IVAs (Individual Voluntary Arrangements)
are specialist types of debt
management agreements that are legally binding. This means that you, and your creditors, are legally bound to stick to the initially agreed terms. If you don’t and you do something to default on your IVA
then you may well suffer various consequences.
The most common way to default here is to stop making your payments as outlined in your IVA contract. Bear in mind that this is a contractual agreement here and not an informal agreement between you and your creditors. So, you cannot simply expect to be able to stop meeting your IVA commitments and get away with it.
In general terms if you fail to make timely payments to your IVA as specified in your original contract then measures will be taken. Your creditors don’t have to take these measures – you will have to answer to the Insolvency Practitioner that you used to set up your agreement in the first place.
You shouldn’t simply assume that nothing can be done here
- As soon as you break your agreement and default on your payments your Insolvency Practitioner will contact you to find out what is going on. If you cannot come up with a valid reason for defaulting here or refuse to communicate with them then he/she may simply apply to have you declared bankrupt by issuing a certificate of default. The bankruptcy process in itself will be much tougher on you than your IVA and may well see you lose specific assets that your IVA ring-fenced so this really is a route best avoided wherever possible.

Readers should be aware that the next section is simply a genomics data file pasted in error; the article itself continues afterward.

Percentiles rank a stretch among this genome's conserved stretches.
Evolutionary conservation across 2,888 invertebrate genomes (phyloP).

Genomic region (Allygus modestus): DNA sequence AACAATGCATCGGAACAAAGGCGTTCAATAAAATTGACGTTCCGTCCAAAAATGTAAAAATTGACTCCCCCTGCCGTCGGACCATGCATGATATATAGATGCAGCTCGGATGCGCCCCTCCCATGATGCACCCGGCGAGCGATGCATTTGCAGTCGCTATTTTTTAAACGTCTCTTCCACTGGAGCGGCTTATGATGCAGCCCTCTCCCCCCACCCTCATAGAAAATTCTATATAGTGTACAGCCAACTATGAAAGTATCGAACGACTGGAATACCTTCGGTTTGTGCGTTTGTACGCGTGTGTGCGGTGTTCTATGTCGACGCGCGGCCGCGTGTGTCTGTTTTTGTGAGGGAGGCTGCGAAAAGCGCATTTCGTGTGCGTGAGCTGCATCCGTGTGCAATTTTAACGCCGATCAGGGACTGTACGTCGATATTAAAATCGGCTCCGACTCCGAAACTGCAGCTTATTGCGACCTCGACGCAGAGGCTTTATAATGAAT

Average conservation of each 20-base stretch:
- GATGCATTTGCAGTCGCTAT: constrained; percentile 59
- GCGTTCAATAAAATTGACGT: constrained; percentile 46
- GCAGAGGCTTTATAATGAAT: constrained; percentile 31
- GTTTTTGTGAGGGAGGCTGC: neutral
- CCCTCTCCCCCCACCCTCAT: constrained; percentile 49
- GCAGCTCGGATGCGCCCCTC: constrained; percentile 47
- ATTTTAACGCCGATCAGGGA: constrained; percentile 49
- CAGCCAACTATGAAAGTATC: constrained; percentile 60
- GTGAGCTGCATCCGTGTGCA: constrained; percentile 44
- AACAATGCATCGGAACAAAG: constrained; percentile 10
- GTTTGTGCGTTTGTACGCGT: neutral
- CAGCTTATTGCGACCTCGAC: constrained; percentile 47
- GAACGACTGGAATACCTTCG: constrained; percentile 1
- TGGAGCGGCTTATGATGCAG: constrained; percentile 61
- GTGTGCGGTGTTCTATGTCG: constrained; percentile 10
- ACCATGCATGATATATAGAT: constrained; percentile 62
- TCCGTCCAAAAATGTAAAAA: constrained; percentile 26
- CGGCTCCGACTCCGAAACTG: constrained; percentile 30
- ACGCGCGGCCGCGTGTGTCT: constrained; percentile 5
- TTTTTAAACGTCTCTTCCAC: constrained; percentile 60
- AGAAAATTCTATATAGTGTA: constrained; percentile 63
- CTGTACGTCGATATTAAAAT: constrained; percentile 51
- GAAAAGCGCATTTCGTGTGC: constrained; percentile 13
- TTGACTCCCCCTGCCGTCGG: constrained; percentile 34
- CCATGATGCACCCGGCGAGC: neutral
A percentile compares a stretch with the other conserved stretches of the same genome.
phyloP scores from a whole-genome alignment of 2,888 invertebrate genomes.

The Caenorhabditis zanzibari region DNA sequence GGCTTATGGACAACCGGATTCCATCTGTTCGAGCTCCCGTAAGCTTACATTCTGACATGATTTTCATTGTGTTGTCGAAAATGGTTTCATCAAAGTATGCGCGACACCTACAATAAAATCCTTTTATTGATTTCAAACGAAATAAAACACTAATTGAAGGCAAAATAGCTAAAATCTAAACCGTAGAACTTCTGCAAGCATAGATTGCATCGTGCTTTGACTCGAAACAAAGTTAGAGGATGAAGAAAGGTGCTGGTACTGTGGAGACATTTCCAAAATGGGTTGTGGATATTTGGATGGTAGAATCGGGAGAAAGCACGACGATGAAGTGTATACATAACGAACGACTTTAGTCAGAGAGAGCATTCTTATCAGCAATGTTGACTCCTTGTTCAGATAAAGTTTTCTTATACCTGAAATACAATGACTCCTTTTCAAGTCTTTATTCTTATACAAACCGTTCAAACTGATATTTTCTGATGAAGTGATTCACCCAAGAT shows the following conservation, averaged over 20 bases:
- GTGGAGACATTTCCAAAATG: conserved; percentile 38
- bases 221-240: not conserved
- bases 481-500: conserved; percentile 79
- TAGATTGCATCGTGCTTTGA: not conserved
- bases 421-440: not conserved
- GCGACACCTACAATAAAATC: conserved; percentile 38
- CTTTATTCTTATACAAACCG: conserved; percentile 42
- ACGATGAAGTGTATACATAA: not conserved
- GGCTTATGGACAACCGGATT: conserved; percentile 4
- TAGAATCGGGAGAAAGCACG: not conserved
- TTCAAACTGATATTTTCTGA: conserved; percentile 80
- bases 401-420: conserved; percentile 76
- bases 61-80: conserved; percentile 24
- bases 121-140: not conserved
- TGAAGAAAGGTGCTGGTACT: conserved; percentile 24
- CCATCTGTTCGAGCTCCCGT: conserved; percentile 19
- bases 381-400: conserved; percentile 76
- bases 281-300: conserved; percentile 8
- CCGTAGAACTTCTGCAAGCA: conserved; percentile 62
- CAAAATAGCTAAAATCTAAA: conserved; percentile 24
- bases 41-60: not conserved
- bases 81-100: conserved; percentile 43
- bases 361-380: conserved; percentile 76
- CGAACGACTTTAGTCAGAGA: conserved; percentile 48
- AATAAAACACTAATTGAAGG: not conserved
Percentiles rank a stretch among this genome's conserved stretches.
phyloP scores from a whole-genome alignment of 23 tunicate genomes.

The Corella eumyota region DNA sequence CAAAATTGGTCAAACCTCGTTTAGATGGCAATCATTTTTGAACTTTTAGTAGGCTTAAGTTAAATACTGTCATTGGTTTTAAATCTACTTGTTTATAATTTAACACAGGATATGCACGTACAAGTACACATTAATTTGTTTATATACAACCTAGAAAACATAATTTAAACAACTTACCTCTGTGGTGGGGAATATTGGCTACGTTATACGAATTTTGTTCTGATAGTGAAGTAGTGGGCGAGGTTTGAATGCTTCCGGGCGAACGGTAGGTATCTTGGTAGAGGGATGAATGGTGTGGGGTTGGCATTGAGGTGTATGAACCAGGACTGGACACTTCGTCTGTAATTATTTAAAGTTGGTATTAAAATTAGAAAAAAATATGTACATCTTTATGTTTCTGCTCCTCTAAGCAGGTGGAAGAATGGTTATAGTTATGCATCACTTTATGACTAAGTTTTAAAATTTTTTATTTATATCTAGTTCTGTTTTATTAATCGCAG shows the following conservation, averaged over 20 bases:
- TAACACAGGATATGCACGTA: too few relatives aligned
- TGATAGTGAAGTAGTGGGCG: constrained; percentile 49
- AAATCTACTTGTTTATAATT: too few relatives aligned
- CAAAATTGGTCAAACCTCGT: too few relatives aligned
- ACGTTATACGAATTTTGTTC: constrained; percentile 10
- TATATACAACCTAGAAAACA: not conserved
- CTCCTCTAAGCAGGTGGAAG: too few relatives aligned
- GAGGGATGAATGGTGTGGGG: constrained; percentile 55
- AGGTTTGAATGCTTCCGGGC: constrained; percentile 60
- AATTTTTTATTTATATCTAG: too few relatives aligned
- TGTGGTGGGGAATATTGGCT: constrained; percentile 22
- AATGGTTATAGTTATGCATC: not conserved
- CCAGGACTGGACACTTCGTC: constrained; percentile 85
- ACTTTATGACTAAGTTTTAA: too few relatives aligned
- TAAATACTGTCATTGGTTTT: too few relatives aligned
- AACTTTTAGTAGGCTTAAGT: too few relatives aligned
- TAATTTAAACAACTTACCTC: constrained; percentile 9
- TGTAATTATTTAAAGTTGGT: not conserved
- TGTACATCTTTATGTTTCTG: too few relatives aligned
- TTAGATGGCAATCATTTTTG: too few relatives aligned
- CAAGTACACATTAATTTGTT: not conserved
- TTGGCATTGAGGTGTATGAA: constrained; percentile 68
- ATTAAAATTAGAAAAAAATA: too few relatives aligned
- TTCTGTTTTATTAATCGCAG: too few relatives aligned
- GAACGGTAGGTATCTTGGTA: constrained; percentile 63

In some cases you may well find that your circumstances change beyond your control and you find it difficult to meet your commitments here. You may, for example, lose your job or get your hours and with them your pay cut at work. The vital thing to remember here is this is not a reason to simply stop making your IVA payments – you should get in touch with your Insolvency Practitioner as soon as your circumstances change to see what can be done to help you out.
. You will generally find, if you have genuine financial difficulties meeting your obligations, that you will be given practical advice and help. In certain circumstances, for example, your Insolvency Practitioner will be able to renegotiate your IVA deal for you with your creditors or you may be able to extend the terms of the deal.
The main point here is that defaulting on your IVA is not the answer. You’ll get more goodwill and better help if you talk to your Insolvency Practitioner as soon as you know that problems are likely to occur. Unlike other forms of debt management an IVA is a legally binding contract that you and your creditors agree to stick to. So, if you default here then they may also decide to start operating outside the remit of the agreement as well.